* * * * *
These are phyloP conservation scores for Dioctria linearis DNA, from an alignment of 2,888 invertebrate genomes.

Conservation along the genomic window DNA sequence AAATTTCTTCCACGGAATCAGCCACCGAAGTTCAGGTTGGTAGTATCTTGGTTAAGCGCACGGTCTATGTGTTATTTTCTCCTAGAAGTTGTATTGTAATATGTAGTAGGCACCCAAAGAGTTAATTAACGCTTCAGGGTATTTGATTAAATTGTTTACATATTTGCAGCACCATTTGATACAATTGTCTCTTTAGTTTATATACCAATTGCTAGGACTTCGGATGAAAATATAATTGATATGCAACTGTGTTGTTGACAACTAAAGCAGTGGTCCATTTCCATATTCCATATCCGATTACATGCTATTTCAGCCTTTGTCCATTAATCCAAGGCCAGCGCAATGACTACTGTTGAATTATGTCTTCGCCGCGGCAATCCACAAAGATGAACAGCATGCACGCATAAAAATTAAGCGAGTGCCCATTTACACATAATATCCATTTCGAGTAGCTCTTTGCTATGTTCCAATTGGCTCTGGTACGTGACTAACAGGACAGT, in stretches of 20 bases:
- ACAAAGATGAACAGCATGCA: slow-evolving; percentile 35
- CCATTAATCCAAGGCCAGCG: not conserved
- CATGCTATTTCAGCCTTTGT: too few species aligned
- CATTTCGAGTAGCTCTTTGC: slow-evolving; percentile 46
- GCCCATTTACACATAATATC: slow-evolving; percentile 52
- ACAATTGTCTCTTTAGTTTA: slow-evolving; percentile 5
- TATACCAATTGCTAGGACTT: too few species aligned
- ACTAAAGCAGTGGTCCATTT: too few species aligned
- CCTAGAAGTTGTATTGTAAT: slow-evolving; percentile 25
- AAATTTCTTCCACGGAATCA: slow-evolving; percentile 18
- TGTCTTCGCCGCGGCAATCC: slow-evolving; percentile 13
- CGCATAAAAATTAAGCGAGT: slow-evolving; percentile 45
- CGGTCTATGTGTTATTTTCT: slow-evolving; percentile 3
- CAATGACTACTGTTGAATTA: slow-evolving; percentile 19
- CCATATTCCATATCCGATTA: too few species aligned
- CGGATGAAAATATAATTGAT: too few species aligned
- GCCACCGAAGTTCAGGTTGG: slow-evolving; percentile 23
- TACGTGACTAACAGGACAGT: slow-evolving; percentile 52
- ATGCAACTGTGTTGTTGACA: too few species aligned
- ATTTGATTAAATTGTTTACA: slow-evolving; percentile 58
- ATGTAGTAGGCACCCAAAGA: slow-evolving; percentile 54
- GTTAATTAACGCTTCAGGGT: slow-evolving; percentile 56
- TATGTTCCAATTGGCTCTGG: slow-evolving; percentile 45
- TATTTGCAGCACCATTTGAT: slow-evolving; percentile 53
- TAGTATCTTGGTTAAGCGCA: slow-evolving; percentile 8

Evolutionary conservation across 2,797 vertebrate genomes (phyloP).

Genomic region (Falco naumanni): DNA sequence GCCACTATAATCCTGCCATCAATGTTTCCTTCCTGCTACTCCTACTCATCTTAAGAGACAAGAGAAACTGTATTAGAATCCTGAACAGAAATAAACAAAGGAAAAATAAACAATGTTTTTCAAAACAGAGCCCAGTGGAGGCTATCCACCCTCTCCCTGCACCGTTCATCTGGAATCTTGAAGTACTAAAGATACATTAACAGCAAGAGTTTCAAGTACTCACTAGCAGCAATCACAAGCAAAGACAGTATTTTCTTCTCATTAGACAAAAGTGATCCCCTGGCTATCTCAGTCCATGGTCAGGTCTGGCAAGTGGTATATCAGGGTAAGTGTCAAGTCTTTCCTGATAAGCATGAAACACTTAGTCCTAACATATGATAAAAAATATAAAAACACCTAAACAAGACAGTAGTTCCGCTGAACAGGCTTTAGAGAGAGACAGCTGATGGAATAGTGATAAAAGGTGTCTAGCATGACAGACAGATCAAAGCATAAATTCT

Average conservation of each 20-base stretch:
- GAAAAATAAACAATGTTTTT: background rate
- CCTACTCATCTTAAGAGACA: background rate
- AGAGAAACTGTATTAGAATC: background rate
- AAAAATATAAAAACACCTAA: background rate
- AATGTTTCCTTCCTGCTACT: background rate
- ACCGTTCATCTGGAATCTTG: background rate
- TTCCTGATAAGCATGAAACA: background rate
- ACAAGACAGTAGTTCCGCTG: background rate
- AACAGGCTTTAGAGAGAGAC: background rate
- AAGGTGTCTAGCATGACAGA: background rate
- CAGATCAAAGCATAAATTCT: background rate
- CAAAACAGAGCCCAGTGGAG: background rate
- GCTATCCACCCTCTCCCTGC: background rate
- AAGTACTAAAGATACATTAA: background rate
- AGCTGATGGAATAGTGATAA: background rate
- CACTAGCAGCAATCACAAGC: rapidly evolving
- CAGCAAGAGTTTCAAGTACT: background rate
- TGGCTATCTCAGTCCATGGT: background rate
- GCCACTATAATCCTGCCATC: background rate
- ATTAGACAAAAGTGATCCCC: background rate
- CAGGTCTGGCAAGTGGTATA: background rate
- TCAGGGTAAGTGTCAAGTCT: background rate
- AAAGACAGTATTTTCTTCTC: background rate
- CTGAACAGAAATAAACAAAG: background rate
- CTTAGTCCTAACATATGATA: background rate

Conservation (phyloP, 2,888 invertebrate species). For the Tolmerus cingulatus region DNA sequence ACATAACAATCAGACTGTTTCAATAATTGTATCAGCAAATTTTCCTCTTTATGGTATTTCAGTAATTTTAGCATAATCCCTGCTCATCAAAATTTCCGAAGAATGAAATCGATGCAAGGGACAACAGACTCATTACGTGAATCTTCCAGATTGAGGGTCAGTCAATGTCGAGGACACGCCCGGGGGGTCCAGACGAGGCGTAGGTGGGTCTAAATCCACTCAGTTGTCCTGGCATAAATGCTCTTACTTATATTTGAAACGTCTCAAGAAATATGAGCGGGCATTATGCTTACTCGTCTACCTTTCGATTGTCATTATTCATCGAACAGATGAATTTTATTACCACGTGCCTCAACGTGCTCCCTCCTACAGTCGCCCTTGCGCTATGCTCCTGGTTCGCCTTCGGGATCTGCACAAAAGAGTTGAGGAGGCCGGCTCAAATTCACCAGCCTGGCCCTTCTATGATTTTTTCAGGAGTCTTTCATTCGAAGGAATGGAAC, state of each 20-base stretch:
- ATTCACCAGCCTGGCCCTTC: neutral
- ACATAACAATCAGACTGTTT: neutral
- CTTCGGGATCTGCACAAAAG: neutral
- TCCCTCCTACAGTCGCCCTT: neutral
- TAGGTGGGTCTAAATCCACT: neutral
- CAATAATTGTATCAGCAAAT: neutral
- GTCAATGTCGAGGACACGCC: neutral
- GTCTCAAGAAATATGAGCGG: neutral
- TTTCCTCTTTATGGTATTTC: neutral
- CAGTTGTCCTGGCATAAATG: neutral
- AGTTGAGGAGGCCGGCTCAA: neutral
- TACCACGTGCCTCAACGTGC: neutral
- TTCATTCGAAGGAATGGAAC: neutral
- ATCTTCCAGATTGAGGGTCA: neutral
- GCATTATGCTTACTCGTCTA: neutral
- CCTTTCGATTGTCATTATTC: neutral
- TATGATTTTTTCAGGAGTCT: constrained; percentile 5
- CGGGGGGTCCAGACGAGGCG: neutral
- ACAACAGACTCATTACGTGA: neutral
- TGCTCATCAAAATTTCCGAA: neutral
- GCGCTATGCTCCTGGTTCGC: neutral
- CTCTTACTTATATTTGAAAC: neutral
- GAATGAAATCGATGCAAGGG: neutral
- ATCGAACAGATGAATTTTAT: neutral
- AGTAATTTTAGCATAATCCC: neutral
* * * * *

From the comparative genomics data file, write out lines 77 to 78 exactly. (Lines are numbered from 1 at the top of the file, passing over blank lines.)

- GCGCTATGCTCCTGGTTCGC: neutral
- CTCTTACTTATATTTGAAAC: neutral